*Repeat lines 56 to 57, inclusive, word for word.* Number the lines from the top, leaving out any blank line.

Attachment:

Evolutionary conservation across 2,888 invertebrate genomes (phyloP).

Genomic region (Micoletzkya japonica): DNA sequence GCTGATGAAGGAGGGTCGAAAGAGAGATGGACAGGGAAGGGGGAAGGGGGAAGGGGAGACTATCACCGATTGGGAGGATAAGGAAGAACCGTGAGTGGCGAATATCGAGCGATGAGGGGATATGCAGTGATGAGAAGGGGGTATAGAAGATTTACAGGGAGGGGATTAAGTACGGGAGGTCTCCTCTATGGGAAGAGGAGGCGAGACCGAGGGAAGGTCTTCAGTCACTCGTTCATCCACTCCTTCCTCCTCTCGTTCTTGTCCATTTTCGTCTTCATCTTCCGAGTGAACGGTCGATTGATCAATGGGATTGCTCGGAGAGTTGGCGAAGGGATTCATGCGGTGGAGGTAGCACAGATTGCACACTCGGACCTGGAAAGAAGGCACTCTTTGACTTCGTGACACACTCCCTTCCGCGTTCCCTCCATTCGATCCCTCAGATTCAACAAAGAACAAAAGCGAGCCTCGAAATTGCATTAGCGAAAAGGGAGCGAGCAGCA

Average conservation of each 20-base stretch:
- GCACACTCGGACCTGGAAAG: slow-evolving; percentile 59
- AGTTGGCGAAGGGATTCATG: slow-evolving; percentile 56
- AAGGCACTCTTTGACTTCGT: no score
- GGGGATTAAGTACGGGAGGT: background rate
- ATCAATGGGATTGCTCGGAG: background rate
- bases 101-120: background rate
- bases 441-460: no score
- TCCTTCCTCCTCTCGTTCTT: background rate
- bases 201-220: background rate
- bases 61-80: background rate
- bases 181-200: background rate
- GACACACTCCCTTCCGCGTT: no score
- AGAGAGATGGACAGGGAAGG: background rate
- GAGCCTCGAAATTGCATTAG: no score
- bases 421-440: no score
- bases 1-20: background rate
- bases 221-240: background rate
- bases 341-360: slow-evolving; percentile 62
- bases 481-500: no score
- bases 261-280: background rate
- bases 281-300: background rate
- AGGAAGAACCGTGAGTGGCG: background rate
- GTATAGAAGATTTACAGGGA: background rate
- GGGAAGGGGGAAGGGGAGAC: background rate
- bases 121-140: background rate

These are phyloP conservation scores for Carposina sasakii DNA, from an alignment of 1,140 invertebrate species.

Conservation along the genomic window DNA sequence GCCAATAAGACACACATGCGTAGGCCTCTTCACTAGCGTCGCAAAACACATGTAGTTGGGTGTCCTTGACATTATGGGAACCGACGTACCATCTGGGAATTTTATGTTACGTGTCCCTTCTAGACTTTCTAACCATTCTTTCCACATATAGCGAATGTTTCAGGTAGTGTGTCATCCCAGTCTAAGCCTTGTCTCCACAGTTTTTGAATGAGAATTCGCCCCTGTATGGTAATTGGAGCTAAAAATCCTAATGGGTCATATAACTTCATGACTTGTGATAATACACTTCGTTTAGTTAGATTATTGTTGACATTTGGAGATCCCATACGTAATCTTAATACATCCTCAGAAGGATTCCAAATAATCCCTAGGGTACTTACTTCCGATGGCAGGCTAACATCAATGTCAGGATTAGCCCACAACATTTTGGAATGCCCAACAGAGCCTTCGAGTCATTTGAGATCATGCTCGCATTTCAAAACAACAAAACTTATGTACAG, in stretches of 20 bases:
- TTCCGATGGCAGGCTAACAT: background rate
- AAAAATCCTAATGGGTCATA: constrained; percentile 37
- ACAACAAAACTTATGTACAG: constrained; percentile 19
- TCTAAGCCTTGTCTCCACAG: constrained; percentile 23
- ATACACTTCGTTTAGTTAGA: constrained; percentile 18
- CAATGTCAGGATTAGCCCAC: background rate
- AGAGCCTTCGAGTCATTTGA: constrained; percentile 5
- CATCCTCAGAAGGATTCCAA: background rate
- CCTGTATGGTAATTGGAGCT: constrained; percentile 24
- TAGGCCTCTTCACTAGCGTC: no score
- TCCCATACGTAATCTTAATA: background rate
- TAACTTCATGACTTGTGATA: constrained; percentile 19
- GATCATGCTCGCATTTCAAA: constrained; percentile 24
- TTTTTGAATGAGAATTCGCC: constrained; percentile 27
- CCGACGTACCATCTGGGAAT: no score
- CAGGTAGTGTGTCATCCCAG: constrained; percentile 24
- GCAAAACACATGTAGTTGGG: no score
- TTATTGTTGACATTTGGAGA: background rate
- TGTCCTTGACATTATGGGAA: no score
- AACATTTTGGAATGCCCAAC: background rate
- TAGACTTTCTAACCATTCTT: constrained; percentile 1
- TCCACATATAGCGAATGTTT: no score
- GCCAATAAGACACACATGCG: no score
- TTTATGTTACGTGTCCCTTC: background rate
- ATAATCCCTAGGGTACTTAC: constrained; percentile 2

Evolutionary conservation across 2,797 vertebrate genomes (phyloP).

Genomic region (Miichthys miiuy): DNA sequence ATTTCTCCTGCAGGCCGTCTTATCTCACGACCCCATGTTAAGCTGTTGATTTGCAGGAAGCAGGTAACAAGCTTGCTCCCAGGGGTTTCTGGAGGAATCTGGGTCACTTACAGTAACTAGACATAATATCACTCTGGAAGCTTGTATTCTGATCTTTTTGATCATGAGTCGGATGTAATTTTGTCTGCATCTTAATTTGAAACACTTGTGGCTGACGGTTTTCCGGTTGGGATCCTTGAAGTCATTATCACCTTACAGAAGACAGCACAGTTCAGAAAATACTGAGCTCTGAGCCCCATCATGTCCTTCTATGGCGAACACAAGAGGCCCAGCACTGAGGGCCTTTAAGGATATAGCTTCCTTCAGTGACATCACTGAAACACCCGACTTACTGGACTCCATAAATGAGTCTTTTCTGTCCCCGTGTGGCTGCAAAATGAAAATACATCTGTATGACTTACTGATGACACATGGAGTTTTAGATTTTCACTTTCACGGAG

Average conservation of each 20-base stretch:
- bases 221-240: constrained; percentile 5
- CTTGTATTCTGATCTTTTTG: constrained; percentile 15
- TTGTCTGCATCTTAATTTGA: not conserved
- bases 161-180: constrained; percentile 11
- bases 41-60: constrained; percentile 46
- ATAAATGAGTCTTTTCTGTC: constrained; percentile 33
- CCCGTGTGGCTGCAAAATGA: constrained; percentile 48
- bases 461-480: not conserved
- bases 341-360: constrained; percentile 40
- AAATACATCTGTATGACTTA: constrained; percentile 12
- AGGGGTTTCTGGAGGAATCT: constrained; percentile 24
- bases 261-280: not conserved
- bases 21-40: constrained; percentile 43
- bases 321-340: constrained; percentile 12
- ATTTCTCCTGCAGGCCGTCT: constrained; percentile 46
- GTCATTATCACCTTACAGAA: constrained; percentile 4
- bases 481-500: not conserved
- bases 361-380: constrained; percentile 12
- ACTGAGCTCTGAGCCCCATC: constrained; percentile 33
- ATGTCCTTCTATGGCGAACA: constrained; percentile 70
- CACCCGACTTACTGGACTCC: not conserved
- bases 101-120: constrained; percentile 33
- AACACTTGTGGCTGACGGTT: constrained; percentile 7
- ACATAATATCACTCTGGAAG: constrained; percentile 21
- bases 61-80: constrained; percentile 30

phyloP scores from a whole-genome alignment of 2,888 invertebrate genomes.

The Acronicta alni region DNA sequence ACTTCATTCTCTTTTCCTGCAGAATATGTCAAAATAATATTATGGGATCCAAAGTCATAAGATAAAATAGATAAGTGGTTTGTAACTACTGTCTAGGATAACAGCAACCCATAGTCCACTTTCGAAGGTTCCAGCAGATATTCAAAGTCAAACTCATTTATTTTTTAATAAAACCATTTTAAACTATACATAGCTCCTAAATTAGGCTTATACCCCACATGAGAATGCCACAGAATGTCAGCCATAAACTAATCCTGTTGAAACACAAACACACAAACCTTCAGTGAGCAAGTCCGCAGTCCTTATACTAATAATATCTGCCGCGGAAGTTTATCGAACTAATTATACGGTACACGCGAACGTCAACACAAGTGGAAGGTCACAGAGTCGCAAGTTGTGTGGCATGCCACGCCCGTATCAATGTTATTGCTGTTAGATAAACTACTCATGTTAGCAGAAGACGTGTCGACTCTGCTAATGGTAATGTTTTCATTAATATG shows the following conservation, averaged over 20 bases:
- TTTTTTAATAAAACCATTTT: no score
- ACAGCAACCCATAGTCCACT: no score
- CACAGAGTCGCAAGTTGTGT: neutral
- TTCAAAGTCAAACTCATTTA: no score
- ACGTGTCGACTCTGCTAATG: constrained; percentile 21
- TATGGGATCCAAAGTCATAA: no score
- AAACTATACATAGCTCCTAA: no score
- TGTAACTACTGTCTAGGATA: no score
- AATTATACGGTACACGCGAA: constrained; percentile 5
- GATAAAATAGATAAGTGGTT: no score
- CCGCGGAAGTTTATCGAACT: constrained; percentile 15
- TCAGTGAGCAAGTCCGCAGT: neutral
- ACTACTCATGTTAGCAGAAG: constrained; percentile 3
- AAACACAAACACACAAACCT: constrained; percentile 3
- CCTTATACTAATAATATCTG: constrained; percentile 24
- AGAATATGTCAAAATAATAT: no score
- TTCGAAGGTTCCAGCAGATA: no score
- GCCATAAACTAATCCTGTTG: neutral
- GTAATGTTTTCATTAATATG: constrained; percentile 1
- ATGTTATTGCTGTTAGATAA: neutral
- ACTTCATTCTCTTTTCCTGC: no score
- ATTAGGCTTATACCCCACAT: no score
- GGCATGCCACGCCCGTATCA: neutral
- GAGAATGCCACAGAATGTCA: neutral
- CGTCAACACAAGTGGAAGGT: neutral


Evolutionary conservation across 2,797 vertebrate genomes (phyloP).

Genomic region (Miichthys miiuy): DNA sequence ATTTCTCCTGCAGGCCGTCTTATCTCACGACCCCATGTTAAGCTGTTGATTTGCAGGAAGCAGGTAACAAGCTTGCTCCCAGGGGTTTCTGGAGGAATCTGGGTCACTTACAGTAACTAGACATAATATCACTCTGGAAGCTTGTATTCTGATCTTTTTGATCATGAGTCGGATGTAATTTTGTCTGCATCTTAATTTGAAACACTTGTGGCTGACGGTTTTCCGGTTGGGATCCTTGAAGTCATTATCACCTTACAGAAGACAGCACAGTTCAGAAAATACTGAGCTCTGAGCCCCATCATGTCCTTCTATGGCGAACACAAGAGGCCCAGCACTGAGGGCCTTTAAGGATATAGCTTCCTTCAGTGACATCACTGAAACACCCGACTTACTGGACTCCATAAATGAGTCTTTTCTGTCCCCGTGTGGCTGCAAAATGAAAATACATCTGTATGACTTACTGATGACACATGGAGTTTTAGATTTTCACTTTCACGGAG